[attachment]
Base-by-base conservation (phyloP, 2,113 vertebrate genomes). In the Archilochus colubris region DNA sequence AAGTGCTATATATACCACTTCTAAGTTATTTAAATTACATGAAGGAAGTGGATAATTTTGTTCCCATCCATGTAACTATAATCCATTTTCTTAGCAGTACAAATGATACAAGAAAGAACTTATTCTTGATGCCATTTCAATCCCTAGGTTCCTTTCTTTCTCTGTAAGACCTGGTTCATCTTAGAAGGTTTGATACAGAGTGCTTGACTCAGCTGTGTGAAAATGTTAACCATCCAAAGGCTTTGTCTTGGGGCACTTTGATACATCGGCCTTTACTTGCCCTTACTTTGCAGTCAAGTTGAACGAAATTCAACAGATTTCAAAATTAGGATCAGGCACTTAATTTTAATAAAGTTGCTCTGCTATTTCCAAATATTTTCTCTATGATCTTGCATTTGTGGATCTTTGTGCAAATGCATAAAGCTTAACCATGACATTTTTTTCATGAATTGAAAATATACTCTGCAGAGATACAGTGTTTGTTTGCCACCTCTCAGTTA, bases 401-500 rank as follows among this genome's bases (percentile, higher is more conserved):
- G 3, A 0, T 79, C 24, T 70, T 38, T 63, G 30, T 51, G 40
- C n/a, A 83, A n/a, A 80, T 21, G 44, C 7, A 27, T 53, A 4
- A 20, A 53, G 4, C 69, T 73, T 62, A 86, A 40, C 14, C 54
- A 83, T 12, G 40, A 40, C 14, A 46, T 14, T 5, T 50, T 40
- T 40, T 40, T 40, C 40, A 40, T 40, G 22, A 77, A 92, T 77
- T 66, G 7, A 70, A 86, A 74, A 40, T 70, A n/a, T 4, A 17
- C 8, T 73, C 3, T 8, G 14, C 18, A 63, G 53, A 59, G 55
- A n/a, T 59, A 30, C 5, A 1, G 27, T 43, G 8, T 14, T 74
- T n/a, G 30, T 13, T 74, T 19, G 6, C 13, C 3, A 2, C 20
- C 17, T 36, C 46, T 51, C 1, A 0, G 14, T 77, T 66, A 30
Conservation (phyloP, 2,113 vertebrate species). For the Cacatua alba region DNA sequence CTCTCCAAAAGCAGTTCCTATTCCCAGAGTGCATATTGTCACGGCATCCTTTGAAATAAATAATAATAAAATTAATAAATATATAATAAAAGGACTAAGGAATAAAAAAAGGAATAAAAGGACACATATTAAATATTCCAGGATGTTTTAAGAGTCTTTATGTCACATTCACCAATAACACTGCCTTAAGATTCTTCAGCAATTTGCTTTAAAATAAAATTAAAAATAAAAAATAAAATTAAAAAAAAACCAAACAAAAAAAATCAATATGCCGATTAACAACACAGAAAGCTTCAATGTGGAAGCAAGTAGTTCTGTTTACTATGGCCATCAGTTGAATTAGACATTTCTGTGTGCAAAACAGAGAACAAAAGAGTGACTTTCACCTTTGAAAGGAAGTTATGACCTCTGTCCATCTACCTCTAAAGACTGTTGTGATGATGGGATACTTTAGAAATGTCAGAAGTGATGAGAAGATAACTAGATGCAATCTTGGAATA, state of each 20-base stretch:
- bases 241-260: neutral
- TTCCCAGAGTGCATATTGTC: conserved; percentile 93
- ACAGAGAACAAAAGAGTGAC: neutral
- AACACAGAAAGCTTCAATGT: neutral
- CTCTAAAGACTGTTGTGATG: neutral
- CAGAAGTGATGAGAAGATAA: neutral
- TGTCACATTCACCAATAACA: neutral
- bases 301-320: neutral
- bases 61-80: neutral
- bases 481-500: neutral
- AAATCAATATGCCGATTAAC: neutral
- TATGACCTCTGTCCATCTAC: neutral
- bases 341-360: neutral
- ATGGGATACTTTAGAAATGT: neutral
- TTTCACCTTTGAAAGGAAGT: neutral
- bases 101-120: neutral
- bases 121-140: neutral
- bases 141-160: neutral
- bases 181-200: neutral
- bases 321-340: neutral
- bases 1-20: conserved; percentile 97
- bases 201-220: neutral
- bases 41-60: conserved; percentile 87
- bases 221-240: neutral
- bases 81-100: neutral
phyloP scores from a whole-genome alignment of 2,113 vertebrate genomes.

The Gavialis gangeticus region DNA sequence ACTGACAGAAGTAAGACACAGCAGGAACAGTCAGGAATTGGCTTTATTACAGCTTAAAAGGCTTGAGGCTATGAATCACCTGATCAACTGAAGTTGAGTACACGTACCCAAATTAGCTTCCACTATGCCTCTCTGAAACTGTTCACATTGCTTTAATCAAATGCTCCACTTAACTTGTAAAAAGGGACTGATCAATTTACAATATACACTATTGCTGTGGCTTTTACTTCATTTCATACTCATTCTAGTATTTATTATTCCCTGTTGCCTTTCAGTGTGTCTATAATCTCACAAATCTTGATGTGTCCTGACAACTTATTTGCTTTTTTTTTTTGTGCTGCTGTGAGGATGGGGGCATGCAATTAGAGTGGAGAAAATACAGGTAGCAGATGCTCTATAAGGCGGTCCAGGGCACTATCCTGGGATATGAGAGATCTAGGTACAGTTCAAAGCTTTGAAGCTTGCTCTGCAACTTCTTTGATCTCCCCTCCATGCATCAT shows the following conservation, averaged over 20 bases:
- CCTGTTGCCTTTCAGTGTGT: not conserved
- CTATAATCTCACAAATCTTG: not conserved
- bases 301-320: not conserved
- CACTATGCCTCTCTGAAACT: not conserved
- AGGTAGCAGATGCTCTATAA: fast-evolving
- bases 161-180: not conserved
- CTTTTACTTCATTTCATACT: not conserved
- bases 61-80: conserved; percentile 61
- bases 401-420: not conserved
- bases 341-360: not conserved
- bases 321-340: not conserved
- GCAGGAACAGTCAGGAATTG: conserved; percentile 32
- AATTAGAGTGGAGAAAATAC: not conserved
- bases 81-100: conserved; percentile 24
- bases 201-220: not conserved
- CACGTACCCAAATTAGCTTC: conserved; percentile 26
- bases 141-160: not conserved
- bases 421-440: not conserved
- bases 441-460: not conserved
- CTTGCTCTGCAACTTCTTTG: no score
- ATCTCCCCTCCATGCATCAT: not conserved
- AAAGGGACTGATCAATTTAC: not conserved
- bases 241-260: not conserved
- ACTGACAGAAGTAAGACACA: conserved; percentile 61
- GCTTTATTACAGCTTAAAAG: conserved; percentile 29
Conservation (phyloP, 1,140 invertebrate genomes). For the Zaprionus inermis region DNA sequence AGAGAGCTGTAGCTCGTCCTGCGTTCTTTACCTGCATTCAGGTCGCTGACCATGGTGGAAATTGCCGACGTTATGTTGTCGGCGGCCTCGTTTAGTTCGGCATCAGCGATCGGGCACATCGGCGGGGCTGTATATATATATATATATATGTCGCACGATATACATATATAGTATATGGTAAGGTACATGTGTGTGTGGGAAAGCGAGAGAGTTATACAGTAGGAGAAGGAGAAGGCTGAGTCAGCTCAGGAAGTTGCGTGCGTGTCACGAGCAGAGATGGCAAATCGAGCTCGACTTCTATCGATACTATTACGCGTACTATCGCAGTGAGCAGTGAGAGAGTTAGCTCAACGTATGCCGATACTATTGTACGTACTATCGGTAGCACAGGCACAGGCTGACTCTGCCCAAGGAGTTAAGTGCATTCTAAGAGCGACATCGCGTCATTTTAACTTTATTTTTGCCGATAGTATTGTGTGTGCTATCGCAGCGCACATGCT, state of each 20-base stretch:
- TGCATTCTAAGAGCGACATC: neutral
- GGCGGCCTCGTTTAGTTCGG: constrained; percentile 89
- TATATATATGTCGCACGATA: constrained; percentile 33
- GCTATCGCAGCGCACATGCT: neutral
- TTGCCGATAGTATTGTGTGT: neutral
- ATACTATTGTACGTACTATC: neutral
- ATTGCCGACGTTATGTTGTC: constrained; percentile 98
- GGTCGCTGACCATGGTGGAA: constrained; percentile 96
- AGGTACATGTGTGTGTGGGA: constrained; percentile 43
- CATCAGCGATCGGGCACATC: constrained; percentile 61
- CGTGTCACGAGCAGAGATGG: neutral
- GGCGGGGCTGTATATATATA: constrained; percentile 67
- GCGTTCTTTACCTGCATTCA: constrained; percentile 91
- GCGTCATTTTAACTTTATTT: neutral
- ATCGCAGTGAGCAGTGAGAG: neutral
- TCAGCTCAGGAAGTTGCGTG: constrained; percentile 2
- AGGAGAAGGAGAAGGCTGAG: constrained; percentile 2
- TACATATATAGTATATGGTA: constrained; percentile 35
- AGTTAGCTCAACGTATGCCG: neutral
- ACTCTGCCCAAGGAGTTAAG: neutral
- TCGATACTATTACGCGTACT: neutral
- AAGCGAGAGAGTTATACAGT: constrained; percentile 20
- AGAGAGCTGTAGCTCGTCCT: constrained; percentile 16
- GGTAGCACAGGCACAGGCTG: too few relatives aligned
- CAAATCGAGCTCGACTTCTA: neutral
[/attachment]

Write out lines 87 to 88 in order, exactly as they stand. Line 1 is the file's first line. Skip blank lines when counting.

- AAGCGAGAGAGTTATACAGT: constrained; percentile 20
- AGAGAGCTGTAGCTCGTCCT: constrained; percentile 16